Wednesday, March 13, 2013

Google fined $7M for wifi snooping Street View cars that intercepted emails

Google has been fined a hefty sum of $7 M o settle a multi-state US investigation into a software snooping program that the firm admitted was on its Street View mapping cars.
How Google's Street View works 

The software enabled the search giant to intercept emails, passwords and other sensitive information sent over unprotected wireless networks in neighborhoods across the world.

The agreement covers 38 states and the District of Columbia, part of the area where households and local merchants unwittingly had some of their communications on Wi-Fi networks snatched by Google from early 2008 until the spring of 2010.

Google stopped the data collection in May 2010, shortly before the company revealed cars taking street-level photos for its online mapping service also had been grabbing information transmitted over Wi-Fi networks that had been set up in homes and businesses without requiring a password to gain access.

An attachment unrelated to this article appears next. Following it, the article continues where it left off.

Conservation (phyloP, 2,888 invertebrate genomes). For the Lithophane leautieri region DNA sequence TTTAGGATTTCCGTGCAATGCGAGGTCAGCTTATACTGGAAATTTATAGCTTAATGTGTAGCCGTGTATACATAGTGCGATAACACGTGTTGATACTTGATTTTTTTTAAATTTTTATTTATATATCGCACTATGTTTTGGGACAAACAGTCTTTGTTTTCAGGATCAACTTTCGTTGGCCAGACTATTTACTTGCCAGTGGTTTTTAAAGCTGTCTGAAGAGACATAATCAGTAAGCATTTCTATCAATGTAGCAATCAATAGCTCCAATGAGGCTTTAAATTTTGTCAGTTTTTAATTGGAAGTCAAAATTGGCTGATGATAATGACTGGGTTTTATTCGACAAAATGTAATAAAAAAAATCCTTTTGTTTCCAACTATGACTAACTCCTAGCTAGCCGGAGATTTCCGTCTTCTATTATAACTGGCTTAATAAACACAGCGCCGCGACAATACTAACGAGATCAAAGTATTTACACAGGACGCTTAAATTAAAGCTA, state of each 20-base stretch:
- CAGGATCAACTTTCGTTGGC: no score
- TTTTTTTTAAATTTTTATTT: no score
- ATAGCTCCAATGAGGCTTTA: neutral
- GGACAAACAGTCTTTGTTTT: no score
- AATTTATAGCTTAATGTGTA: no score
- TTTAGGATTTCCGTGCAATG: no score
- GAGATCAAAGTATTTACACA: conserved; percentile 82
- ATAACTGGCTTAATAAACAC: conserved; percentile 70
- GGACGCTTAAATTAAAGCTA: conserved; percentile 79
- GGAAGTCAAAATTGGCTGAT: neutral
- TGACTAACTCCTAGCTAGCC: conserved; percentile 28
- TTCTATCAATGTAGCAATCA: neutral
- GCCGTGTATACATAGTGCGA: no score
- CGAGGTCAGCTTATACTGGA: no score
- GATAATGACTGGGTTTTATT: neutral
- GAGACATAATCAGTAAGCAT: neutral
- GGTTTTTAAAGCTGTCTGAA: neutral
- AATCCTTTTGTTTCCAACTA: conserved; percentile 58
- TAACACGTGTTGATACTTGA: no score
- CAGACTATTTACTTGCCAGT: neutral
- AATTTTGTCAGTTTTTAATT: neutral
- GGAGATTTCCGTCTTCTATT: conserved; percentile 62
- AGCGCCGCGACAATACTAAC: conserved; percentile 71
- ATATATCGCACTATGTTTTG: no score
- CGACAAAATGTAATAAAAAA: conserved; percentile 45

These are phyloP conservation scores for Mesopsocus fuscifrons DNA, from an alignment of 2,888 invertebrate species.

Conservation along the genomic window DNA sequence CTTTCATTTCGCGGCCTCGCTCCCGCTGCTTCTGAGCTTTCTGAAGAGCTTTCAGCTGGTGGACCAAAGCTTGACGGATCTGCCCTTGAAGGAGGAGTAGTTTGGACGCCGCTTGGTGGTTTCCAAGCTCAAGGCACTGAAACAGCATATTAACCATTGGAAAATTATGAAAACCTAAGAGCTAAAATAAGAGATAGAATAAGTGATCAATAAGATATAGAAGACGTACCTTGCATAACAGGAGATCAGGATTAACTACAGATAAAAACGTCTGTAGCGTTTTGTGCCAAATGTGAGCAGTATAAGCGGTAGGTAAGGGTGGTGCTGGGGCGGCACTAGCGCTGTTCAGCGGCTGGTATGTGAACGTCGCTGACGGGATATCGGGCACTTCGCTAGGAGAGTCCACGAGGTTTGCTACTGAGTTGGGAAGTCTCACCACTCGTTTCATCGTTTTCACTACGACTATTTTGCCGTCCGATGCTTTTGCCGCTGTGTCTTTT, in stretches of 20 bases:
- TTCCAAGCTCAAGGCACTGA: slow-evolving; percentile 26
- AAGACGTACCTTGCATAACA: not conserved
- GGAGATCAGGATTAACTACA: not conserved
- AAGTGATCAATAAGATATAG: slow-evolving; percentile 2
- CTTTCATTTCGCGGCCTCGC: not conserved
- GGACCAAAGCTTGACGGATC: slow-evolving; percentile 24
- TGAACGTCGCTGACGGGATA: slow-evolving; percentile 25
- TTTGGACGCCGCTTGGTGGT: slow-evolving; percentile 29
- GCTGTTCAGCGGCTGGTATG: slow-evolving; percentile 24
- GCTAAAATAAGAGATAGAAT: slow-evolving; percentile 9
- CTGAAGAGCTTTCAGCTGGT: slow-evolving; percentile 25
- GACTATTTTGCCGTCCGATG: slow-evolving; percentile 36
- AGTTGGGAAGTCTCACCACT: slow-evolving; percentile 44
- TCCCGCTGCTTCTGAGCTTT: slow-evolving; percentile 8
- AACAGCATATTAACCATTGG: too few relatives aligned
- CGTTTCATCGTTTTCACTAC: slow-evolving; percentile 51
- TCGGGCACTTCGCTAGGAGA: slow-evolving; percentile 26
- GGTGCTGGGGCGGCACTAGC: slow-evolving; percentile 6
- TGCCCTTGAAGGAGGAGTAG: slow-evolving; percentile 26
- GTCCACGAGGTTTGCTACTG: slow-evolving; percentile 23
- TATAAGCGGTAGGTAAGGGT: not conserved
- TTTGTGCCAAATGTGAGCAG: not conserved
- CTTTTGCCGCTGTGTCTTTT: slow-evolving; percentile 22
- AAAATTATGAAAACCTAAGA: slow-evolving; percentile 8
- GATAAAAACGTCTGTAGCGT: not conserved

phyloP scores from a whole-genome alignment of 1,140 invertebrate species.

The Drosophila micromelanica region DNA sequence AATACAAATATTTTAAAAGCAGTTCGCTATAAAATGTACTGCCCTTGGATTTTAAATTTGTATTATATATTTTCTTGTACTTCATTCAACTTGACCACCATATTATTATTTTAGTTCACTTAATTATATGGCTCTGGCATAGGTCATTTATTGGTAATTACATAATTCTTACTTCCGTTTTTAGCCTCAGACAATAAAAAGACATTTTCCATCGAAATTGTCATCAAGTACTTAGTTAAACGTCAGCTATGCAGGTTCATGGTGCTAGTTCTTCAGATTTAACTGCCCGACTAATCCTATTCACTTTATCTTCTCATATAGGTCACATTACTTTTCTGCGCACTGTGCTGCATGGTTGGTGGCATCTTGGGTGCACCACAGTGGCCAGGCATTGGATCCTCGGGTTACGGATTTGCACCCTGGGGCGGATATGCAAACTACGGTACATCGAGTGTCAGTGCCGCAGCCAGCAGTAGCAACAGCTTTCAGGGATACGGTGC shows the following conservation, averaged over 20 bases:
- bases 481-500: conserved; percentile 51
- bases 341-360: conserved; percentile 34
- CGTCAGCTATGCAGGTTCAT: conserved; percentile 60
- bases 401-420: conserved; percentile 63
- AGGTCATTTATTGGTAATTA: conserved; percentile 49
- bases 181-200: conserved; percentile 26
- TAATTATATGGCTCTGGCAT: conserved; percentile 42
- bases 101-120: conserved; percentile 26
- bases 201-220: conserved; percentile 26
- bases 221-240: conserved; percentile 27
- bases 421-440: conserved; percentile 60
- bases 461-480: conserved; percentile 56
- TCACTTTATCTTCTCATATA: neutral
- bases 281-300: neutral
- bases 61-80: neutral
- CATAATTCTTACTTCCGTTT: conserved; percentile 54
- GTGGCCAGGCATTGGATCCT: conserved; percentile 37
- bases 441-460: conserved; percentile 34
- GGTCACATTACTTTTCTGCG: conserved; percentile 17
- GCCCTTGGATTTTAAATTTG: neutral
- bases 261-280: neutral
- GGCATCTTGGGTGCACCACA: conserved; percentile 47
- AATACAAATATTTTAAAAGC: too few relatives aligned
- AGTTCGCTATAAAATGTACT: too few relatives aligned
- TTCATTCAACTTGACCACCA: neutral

The company blamed the intrusion on a rogue engineer who rigged a data-collection program into equipment that was supposed to only detect basic information about local Wi-Fi networks to help plot the locations of people using its mapping service and other products.

Read more about it at: Mail Online


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